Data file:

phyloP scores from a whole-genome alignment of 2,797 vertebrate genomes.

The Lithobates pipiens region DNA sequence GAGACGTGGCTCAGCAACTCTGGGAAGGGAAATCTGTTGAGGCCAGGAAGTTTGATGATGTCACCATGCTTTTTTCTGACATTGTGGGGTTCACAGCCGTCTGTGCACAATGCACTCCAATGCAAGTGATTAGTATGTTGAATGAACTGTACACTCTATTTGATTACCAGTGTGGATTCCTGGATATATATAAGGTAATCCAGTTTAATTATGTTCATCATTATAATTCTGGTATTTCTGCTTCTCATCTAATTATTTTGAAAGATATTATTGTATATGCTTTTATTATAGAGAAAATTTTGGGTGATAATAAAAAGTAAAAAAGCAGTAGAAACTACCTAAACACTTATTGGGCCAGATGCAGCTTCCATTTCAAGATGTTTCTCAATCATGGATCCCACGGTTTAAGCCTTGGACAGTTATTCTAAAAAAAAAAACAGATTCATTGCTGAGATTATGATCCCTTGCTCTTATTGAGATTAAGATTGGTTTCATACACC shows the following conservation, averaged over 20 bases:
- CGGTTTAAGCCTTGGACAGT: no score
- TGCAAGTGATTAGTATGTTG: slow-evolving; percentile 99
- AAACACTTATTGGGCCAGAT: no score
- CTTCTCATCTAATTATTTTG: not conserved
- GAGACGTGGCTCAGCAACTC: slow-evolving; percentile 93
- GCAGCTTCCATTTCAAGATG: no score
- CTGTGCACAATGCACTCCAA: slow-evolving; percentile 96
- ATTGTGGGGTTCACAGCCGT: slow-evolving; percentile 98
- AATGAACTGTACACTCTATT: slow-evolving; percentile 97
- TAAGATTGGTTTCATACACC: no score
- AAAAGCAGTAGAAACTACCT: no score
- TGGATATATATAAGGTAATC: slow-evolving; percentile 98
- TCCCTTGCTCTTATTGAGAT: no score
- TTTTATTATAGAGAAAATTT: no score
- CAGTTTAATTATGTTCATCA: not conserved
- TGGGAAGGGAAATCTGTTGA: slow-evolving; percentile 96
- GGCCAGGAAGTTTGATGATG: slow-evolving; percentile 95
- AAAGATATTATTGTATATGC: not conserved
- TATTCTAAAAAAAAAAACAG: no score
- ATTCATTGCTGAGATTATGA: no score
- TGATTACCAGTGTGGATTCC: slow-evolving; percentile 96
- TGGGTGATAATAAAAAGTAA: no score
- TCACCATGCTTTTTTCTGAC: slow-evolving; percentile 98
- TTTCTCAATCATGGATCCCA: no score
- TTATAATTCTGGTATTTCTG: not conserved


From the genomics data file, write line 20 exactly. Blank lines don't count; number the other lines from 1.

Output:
- AAAGATATTATTGTATATGC: not conserved